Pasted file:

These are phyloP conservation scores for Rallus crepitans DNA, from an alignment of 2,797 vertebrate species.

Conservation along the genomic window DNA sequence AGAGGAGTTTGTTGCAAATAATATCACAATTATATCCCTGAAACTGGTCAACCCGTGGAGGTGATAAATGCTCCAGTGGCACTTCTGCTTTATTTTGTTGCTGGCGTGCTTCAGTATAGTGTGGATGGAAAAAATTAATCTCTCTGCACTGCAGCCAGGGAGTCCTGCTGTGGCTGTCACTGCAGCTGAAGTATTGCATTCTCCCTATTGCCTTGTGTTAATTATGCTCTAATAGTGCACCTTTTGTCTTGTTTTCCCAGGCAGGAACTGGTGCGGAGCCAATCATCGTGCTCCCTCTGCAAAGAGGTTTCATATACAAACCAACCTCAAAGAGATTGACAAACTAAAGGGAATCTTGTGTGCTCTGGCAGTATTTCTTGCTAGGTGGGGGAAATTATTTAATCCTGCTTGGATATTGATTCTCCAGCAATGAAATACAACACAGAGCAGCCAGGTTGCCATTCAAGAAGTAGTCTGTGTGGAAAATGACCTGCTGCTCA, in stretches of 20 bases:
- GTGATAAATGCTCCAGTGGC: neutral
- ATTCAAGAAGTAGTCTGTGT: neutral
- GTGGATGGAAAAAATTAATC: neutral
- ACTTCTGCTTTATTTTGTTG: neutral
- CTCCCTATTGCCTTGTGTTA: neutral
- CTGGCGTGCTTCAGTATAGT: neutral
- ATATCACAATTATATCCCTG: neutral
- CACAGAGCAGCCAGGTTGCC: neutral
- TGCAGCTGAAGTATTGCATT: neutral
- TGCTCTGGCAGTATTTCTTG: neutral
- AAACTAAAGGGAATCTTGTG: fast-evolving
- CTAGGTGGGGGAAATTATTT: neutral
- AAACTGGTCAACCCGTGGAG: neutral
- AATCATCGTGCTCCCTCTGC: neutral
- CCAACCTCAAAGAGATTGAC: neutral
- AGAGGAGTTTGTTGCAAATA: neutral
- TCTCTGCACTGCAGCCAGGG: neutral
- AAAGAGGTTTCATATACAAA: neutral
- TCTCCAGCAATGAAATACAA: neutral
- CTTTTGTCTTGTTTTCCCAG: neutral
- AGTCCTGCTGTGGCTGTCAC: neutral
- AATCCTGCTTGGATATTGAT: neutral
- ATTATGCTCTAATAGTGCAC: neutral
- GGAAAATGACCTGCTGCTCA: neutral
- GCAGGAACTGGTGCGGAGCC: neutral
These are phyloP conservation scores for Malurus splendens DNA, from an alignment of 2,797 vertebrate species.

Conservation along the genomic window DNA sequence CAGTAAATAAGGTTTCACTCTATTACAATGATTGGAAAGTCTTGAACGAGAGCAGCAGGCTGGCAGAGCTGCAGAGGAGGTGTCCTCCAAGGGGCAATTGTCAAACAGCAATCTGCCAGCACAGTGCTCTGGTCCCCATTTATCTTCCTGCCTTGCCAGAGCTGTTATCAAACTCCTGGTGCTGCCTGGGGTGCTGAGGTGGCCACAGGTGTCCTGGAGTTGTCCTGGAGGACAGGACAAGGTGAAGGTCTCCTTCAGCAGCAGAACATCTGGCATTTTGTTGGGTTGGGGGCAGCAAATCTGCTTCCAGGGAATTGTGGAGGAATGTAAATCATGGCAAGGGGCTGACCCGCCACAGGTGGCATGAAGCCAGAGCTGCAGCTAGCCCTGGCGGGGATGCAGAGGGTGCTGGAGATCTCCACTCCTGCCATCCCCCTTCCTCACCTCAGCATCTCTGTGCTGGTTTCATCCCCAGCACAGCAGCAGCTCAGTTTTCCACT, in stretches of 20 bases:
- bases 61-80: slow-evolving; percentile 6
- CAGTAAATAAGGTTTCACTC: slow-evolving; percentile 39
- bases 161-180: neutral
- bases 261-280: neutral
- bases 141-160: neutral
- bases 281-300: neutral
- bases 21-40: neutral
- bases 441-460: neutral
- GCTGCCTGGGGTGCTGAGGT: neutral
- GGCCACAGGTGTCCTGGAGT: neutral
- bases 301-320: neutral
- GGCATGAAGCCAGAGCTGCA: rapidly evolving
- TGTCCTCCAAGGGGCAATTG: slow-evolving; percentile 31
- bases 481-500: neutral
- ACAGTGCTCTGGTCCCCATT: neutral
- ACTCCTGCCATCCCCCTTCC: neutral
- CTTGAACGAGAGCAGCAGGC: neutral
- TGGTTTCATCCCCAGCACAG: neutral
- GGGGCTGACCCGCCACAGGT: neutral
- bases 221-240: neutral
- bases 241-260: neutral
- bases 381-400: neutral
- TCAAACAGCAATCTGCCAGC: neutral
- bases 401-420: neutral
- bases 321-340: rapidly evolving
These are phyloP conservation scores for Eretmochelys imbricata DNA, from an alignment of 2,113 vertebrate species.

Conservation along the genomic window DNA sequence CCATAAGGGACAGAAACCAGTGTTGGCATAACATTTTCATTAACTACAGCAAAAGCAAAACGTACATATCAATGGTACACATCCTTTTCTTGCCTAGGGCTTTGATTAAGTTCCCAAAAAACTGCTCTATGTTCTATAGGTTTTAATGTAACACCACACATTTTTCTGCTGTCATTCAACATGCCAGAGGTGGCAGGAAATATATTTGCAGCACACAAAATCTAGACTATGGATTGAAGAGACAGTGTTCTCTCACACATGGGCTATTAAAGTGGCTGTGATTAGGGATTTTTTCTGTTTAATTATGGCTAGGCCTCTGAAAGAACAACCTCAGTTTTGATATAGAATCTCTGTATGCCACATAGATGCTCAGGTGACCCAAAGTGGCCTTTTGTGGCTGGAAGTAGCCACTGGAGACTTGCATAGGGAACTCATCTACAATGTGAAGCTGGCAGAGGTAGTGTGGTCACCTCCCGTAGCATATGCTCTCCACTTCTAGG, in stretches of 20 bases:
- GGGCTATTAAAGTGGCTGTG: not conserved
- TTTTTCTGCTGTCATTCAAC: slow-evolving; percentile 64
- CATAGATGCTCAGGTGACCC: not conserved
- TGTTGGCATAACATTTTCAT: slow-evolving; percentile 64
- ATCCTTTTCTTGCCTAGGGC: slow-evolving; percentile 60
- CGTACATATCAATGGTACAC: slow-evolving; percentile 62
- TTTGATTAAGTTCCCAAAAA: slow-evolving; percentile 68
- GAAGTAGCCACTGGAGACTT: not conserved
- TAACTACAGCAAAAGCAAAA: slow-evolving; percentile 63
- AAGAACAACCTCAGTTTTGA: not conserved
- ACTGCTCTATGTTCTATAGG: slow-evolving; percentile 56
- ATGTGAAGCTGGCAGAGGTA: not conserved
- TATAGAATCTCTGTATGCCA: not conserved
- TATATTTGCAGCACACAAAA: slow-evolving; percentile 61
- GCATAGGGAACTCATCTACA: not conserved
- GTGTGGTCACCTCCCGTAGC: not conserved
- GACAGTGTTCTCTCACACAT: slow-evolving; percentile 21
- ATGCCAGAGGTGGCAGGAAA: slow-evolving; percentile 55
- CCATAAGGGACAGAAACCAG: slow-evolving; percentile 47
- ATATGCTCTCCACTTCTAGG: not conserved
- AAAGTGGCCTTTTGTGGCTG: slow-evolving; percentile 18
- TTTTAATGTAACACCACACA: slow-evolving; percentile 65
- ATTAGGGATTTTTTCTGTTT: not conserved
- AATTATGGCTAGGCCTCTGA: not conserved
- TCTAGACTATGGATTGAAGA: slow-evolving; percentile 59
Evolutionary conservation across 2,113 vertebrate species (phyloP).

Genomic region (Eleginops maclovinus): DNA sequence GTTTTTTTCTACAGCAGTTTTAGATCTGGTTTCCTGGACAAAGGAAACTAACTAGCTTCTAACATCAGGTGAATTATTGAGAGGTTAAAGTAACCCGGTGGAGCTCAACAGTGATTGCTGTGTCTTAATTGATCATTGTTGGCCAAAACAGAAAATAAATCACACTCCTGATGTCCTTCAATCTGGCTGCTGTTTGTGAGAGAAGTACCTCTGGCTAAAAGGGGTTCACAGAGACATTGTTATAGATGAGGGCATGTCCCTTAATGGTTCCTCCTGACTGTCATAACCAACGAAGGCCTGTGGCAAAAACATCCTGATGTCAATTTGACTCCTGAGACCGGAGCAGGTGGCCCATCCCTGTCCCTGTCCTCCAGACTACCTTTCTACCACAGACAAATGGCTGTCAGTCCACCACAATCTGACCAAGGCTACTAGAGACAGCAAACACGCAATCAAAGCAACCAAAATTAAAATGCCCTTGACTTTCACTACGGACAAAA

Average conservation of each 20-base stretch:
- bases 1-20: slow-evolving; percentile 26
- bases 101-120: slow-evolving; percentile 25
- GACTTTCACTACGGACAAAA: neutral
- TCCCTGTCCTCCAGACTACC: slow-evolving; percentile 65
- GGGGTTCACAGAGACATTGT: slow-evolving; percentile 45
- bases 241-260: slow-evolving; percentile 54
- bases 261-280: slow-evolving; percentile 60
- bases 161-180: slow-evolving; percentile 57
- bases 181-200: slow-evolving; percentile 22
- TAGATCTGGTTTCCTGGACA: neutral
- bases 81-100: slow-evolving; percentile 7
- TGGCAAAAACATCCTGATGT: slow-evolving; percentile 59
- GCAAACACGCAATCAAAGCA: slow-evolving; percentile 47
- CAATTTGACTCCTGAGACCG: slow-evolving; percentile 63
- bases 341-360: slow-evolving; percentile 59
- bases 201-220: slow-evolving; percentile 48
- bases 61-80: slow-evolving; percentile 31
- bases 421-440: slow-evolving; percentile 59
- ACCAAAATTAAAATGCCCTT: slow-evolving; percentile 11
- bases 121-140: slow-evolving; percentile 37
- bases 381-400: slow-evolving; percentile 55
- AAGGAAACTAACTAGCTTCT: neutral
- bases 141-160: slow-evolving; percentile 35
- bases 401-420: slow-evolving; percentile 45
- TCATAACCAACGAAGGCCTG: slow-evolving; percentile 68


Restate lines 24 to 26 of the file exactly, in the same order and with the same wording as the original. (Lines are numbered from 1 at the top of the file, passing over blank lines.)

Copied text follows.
- AATCCTGCTTGGATATTGAT: neutral
- ATTATGCTCTAATAGTGCAC: neutral
- GGAAAATGACCTGCTGCTCA: neutral